- Thyroid Medication: Those with hypothyroidism will take synthetic T3 and T4 to boost their levels (an alternative is actually thyroid hormones from pigs!); those with hyperthyroidism will take an anti-thyroid medicine that reduces the amount of hormone your thyroid makes. Those with hyperthyroidism may also be prescribed beta blockers (the same medication that lowers high blood pressure) to reduce symptoms.
- Natural Supplements: Though you should talk to your doctor before starting a supplement when you have a thyroid condition, ingredients like zinc, selenium, iodine (for hypothyroidism – the thyroid uses iodine to create its hormones), and ashwagandha may be beneficial to boosting the thyroid’s health and appropriate production of hormones.
- Diet Changes: People with both hypothyroidism need to avoid cruciferous veggies as they can inhibit T3 and T4. On the other hand, those cruciferous veggies may be helpful to those with hyperthyroidism. Both thyroid conditions can benefit from avoiding gluten and soy.
The Ways Menopause and the Thyroid Are Connected
We know that menopause and thyroid disorders can show up very similarly despite having different treatments, but does one actually have anything to do with the other? Possibly…and they can make each other worse.
First off, changes in hormones affect other hormones. So, when your estrogen plummets during menopause or your T3 and T4 skyrocket in hyperthyroidism, other hormones may become out of balance as well.
One 2011 study discovered there is plenty of evidence showing estrogen can directly impact thyroid cells. That means when your estrogen goes down through your perimenopausal and menopausal years, your thyroid could be affected as well.
On the flip side, it has been shown that a thyroid disorder can potentially make your menopause worse. One study showed proper thyroid treatments (like synthetic TSH, T3, or T4) can improve menopause symptoms – and may even help you avoid hormone replacement therapy. (Another reason to get your thyroid checked!) We also know that those with thyroid disorders are more likely to have an early onset of menopause (sometimes before 40).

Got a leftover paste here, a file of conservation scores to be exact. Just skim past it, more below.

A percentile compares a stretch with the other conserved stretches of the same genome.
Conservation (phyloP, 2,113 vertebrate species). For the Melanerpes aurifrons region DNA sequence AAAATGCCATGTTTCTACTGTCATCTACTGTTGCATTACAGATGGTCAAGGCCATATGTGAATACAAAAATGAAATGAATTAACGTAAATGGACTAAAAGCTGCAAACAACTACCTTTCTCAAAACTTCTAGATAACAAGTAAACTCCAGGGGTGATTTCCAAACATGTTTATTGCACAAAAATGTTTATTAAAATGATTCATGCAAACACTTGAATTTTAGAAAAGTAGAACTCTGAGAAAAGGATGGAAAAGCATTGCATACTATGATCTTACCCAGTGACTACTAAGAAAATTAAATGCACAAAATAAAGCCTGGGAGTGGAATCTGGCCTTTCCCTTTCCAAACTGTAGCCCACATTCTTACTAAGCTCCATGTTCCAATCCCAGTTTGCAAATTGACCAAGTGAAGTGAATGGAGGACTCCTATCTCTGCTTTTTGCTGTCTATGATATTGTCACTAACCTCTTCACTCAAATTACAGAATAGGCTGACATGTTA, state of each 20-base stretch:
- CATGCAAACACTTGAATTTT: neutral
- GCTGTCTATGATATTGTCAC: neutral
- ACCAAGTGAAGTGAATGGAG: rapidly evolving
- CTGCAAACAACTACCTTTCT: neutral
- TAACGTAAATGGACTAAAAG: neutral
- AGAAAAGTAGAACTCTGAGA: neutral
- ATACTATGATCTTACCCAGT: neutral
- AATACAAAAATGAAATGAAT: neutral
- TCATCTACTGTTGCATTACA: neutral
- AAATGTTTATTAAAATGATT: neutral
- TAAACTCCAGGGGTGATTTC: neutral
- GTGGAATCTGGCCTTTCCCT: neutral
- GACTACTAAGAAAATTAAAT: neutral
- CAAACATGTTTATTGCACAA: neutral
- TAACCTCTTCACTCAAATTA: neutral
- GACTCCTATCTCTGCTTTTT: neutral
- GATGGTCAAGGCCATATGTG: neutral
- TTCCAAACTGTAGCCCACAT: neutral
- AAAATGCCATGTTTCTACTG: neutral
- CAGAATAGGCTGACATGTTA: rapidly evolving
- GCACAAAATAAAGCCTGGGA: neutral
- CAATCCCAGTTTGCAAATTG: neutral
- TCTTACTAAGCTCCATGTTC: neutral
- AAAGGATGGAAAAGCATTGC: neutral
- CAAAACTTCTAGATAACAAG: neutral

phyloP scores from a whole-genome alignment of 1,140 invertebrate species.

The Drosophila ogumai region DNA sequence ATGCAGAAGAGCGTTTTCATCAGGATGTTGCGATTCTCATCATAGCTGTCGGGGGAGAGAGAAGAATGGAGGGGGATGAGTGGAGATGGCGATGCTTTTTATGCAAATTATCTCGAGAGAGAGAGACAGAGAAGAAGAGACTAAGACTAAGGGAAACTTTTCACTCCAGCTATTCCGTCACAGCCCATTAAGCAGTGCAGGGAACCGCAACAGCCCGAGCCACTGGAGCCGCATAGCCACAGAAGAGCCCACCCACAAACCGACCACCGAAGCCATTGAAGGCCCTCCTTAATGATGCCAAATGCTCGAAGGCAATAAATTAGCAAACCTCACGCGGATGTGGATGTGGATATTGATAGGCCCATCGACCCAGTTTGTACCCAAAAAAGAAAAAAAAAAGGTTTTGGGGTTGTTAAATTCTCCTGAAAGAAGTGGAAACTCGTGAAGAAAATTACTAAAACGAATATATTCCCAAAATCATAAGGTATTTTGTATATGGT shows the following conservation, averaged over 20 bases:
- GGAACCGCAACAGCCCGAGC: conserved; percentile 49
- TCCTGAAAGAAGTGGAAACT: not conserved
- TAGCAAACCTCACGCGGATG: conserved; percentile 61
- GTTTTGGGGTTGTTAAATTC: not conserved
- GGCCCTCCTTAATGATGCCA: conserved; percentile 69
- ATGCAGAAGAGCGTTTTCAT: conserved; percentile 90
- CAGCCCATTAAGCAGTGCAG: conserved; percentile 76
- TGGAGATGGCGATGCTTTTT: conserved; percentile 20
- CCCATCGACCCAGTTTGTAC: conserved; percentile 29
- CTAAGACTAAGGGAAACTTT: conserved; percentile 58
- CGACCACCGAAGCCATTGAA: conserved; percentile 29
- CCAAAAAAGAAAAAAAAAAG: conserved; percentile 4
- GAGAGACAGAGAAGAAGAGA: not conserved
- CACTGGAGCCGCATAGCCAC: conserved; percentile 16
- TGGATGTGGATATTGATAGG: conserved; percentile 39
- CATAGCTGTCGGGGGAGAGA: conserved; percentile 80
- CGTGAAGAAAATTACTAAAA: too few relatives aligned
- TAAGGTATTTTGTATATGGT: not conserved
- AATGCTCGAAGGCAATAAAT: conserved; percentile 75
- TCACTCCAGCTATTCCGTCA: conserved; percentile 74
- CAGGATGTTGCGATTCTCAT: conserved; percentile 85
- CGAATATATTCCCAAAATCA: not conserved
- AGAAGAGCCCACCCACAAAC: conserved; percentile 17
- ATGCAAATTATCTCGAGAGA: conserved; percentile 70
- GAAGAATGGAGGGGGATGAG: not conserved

Finally, menopause and hypothyroidism can both reduce your bone density and increase your chance of heart disease. So, when put together for women in their 40s, 50s, or 60s, the conditions can bump up your risk of osteoporosis and heart disorders.
Good news: with proper treatment, these troubling connections can be greatly reduced.
Is It Menopause or a Thyroid Disorder?
If you are a woman in your middle years and start experiencing any of the symptoms mentioned in this article, it is a great idea to make a visit to your doctor. Do not just assume it’s that time of your life and there’s nothing you can do about it.
If you avoid proper thyroid treatment, not only will your general health be at risk, but you will never feel like you get over those miserable symptoms. And if your thyroid comes back perfectly normal, you can start the process of talking to your doctor about symptom-relief options during your perimenopause and menopause years.